Meng Wanzhou, Huawei’s chief financial officer and the daughter of its creator, faces US asserts that she misled multinational banks around Iran-linked trades, putting the banks at risk of violating US sanctions.
In a court hearing in Vancouver, British Columbia, Justice William Ehrcke awarded CAD 10 million ($7.5 million) bail to Meng, who was jailed because her arrest on December 1. The courtroom erupted in applause when the decision was announced.
Among conditions of her bail, the 46-year-old executive should wear an ankle monitor and keep in the home from 11pm to 6am. Five friends vowed equity in their homes and other money for a guarantee she won’t flee.
In case a Canadian judge rules that the case against Meng is strong enough, Canada’s justice ministry must then decide if to extradite her to america.
The arrest of Meng has put a further dampener on Chinese relations with the United States and Canada in a time when tensions were high within a continuous trade war and US accusations of Chinese spying.
US President Donald Trump told Reuters on Tuesday he would intervene at the US Justice Department’s case against Meng if it would serve national security interests or assist shut a trade agreement with China.
China had threatened acute consequences unless Canada published Meng immediately, and analysts have said retaliation from Beijing over the arrest was likely.
The US State Department is considering issuing a travel warning to its citizens, two sources said on Tuesday.
The Canadian government was considering issuing a similar warning, Canada’s CTV network reported. Reuters was not able to confirm the report.
Earlier on Tuesday, the Canadian government said that one of its citizens in China had been arrested.
Two sources told Reuters that the person detained was former diplomat Michael Kovrig. The Canadian government said it saw no explicit link to the Huawei case.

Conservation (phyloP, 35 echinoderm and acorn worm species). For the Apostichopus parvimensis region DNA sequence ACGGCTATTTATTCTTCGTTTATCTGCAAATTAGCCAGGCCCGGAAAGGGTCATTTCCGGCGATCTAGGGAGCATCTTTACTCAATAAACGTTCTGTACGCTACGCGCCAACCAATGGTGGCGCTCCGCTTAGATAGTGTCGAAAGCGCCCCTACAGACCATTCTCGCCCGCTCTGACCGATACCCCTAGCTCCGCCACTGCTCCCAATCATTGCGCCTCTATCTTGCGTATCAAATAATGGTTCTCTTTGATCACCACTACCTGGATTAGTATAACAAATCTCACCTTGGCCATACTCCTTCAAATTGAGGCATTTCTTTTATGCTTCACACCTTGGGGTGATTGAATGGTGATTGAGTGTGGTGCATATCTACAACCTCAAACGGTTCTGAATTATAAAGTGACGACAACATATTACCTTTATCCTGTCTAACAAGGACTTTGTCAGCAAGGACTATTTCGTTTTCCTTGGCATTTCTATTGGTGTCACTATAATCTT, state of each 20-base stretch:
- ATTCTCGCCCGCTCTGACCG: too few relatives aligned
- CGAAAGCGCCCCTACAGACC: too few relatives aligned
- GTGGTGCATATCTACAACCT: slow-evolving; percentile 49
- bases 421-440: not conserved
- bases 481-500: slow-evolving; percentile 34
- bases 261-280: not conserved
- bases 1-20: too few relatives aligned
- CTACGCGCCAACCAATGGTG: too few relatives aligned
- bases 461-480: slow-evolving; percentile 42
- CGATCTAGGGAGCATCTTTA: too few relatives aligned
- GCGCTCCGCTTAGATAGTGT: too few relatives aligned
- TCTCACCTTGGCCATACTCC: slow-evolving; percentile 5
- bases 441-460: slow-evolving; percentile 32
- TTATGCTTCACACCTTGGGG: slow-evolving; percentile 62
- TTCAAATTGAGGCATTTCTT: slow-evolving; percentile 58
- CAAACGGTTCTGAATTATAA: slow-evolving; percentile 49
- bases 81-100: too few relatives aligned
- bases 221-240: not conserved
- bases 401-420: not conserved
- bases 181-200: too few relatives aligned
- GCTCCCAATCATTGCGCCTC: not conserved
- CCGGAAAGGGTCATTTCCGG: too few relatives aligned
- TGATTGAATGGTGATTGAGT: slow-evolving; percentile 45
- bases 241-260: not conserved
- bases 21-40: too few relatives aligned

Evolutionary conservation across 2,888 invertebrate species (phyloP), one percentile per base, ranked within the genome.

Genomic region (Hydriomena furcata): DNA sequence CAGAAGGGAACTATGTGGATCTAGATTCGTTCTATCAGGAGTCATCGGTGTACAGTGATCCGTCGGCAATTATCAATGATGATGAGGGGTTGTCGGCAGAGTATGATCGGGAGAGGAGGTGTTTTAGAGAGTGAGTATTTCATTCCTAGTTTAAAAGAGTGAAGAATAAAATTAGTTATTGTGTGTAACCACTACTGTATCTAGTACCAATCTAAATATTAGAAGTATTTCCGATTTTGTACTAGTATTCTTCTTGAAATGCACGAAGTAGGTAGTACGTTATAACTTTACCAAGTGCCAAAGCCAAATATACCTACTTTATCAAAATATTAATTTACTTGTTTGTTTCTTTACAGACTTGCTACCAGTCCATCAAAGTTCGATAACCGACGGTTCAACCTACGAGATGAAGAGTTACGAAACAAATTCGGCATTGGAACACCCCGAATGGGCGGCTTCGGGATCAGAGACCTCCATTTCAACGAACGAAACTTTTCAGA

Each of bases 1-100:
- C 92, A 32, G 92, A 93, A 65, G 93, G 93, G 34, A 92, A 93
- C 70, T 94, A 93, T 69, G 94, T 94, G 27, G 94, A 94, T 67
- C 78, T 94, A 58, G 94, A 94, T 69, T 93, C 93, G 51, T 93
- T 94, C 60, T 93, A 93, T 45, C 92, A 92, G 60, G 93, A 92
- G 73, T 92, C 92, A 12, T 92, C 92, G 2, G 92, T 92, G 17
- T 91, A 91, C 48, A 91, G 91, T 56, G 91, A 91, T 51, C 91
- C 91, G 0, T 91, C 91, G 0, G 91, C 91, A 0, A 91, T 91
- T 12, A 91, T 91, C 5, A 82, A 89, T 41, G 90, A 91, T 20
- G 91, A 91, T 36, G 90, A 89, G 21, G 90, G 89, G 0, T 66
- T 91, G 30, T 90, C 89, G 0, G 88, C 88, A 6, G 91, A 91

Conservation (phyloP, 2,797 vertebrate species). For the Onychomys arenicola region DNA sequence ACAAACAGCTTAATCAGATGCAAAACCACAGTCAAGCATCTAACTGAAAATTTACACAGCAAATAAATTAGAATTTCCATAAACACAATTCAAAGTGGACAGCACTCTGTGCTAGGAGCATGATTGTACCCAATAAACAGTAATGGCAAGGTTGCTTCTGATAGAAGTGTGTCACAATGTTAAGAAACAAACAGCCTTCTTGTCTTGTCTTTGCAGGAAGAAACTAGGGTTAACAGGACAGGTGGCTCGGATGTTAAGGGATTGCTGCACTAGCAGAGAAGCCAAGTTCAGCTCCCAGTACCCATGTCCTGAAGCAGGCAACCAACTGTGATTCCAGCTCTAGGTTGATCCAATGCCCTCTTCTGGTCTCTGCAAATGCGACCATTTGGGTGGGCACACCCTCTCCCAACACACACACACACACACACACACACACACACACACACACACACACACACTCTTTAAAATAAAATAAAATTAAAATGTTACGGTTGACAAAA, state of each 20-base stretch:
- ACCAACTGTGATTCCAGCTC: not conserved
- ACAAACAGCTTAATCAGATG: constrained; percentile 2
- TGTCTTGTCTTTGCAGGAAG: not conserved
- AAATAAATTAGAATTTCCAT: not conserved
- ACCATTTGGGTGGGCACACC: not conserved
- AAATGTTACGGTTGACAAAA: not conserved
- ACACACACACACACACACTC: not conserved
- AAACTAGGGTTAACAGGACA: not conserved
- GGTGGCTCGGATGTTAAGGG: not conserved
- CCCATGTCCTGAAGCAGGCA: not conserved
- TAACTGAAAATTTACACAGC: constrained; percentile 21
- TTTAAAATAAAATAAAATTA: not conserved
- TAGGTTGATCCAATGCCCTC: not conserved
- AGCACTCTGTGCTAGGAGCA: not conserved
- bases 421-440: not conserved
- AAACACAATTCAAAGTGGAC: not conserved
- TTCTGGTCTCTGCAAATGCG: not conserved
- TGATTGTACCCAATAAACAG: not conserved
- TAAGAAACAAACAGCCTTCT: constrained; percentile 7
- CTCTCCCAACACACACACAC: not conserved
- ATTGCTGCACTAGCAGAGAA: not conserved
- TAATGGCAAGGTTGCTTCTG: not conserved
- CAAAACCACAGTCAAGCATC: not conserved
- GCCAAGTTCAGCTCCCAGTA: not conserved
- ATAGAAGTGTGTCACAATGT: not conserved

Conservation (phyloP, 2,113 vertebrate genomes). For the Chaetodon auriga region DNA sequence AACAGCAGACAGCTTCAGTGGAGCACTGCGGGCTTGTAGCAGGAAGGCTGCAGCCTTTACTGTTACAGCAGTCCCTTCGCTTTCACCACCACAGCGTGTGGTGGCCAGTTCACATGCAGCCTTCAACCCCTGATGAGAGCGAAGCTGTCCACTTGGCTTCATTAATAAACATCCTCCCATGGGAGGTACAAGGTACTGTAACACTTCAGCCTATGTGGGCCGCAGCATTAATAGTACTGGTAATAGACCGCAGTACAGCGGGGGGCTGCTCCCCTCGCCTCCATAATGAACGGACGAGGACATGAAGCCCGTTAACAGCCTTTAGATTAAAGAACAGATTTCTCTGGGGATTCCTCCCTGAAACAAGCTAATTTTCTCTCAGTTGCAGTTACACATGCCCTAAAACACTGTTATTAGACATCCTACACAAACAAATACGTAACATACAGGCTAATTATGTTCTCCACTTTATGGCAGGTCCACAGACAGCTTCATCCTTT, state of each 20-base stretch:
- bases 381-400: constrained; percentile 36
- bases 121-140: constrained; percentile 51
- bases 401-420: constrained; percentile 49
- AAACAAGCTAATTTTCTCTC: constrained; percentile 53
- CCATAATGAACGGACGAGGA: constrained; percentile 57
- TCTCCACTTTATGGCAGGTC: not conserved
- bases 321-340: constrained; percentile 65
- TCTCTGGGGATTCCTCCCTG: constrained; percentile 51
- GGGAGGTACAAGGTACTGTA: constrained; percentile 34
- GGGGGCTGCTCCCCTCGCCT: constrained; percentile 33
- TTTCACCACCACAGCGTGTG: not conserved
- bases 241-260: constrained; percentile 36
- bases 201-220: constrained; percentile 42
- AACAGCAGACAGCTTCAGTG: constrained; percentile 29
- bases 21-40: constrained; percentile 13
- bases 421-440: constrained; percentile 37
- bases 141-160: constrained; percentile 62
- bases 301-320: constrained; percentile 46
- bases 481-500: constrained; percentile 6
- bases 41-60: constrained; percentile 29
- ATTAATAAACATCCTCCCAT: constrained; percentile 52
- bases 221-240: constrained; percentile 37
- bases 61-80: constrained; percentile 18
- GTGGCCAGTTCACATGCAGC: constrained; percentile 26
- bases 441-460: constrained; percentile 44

However, Guy Saint-Jacques, Canada’s former ambassador to China, requested by the Canadian Broadcasting Corp if the Kovrig detention was a coincidence, said:”In China there are no coincidences… If they want to send you a message they will send you a message.”
The Chinese embassy didn’t immediately reply to a request for comment.
Meng, who was detained as she was changing planes in Vancouver, has said she’s innocent and will contest the allegations in the United States when she’s extradited.
Tuesday was the third day of bond hearings. Meng’s defence had argued that she wasn’t a flight risk, mentioning her longstanding ties to Canada, properties she owns in Vancouver and worries for her health while incarcerated.
Her family assured the court she would remain in Vancouver at one of her family houses in a wealthy neighbourhood. Her husband stated he intends to bring the couple’s daughter to Vancouver to attend college, and Meng’d stated she’d be thankful for the opportunity to read a novel after years of working hard.
“I’m satisfied that on the specific facts of the case… the probability of her non-attendance in court can be decreased to an acceptable level by imposing bail conditions,” said the judge, adding that he was also persuaded by the fact that Meng was a well-educated businesswoman without a criminal record.
She must remain in Canada and be accompanied by security guards when she leaves her residence. Meng will pay a cash deposit of CAD 7 million, with five guarantors liable to get a remaining CAD 3 million if she absconds.
Meng has been ordered to reappear in court on February 6 to make plans for further appearances.
Huawei, which makes smartphones and network gear, said in a statement it looked forward to a”timely resolution” of this instance.
“We’ve got every confidence that the Canadian and US legal systems will achieve a just conclusion,” it said, adding that it complied with laws and regulations where it operates.
The situation against Meng stems from a 2013 Reuters report about Huawei’s close ties to Hong Kong-based Skycom Tech Co, which tried to sell US equipment to Iran despite US and European Union bans.
Huawei is the world’s biggest supplier of telecommunications network equipment and second-biggest manufacturer of smartphones, with earnings of about $92 billion final year. Unlike other large Chinese technology firms, it does much of its business overseas.